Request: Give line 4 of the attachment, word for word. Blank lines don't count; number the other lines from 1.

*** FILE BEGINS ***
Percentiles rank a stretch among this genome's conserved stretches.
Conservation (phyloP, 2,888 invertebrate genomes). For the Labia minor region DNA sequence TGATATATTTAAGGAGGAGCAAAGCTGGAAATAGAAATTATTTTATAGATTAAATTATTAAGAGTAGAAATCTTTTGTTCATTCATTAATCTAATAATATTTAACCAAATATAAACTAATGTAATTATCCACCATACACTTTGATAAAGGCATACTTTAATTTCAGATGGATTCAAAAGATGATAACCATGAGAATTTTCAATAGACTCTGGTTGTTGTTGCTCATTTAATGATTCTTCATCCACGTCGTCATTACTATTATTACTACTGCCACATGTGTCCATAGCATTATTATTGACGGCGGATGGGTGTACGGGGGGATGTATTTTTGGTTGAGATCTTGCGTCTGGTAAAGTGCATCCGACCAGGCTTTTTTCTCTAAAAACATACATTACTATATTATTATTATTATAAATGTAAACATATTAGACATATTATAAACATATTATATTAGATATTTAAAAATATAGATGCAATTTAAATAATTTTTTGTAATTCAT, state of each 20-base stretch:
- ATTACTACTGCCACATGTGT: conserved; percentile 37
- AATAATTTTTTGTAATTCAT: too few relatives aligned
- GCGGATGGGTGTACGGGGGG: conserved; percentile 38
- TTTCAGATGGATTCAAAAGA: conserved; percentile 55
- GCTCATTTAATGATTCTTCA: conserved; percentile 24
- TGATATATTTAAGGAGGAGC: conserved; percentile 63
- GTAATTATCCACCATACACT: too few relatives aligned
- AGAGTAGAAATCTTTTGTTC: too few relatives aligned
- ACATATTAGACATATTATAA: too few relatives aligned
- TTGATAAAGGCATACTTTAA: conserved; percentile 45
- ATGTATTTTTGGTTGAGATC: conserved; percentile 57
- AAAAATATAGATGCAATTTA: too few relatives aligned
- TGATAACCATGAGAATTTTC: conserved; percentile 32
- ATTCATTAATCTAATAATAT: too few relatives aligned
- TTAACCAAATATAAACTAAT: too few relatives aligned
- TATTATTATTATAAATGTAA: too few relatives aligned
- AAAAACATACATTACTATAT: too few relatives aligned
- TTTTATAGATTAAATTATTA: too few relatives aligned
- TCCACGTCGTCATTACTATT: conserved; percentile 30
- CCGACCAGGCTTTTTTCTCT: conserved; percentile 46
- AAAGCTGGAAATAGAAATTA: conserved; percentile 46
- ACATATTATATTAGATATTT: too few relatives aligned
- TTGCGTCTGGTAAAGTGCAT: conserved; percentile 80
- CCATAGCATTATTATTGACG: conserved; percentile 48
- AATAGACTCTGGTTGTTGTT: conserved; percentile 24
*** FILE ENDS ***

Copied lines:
- AATAATTTTTTGTAATTCAT: too few relatives aligned